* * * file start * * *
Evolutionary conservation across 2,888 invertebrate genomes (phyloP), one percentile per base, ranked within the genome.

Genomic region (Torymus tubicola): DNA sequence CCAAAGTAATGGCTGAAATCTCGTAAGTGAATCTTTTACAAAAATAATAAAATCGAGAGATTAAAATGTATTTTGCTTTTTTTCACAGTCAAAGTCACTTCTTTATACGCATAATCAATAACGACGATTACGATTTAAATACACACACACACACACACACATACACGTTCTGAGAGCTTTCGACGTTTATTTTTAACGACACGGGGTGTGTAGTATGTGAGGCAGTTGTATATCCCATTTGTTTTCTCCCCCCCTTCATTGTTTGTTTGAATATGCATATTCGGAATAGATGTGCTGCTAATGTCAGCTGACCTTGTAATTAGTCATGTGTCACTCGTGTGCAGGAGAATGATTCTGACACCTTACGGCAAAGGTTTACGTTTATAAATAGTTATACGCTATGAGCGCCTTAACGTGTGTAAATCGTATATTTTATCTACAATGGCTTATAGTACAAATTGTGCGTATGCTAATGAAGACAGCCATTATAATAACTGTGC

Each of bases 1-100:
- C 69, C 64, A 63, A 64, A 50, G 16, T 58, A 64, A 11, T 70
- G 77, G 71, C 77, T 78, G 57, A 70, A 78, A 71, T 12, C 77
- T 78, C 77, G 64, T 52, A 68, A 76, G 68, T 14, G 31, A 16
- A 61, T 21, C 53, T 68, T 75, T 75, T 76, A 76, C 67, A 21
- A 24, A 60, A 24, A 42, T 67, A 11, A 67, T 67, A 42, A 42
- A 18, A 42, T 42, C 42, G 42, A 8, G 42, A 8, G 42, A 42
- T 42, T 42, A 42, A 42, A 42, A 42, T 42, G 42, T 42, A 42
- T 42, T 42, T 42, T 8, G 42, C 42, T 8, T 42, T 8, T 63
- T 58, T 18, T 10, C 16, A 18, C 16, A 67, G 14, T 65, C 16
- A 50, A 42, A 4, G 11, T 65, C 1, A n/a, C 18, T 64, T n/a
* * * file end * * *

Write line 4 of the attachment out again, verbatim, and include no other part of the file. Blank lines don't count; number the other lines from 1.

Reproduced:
- C 69, C 64, A 63, A 64, A 50, G 16, T 58, A 64, A 11, T 70